Wood Carving Merit Badge


From the wood carving merit badge pamphlet.

Text Box: This is the official - Safety Checklist for Carving.

1 - Personal Maturity and Judgment
Knives and other carving tools are not toys and should never thrown.
At home, carve only with parental permission.
Carve only when you can focus on your work and limit visiting whale carving.
Never bring a knife to school without permission.
Never engage in horseplay around knives.

2 - Caring for Your Tools
Keep your tools and knives sharp and free of rust and dirt.
If you are old enough to use power tools, make sure you understand how to use them properly.
Wear proper gear such as safety glasses and when appropriate, a dust mask.
Store tools in a safe place and away from children.
Never use a knife to pry something open.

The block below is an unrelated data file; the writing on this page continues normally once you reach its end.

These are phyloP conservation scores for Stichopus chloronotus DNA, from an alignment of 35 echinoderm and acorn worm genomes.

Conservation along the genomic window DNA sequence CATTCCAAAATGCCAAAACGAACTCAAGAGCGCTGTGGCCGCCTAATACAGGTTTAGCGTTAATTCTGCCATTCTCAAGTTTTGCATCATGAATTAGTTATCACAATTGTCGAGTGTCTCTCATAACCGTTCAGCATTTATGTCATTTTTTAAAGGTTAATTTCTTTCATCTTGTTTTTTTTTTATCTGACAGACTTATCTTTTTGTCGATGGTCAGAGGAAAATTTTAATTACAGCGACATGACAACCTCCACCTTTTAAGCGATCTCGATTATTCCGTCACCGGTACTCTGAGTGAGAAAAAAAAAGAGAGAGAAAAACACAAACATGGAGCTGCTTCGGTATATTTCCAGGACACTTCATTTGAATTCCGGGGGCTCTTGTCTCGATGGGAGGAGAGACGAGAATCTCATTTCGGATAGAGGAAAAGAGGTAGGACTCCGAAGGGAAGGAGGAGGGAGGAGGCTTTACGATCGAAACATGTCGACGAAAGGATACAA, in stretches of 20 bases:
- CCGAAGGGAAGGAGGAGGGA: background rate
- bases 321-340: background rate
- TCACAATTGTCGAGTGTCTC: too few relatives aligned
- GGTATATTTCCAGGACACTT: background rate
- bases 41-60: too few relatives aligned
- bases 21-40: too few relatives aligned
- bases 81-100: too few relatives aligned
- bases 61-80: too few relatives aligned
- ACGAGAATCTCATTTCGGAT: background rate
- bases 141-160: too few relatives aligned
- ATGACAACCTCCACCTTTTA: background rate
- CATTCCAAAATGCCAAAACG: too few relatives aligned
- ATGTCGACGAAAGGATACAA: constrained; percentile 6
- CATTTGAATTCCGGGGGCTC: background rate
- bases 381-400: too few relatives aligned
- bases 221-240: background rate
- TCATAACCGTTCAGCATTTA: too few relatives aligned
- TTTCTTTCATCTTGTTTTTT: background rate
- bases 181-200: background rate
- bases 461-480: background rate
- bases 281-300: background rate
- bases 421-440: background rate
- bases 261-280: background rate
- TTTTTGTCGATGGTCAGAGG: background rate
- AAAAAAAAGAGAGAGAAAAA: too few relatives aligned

3 - Controlling the Work Environment
Use a clamp or bench stop for better control when carving small or oddly shaped objects; use a plastic mat or bench stop for extra control and safety.
Use a clamp to hold down wood using a coping saw.
Use a safe table with a sturdy chair and adequate light.
Cover the table to protect its surface; keep adequate space around you with no one else close enough to bump you.
Keep your elbows on the table for more control so you will be less likely to get cut	.

4 - Handling Knives
Never pass a knife across other people at the table.
Never carve in your lap or near your face.
Take small, well-placed carving strokes that give you more control over your work.
Never “muscle” a project when carving.
Always make sure your knife is sharp. Dull knives are dangerous knives.
Never hammer the top of a knife to make a cut.

5 - Making the Right Choices
Choose the right wood for the project.
Start with simple projects.
When laying out projects, have plenty of space for cutting them out.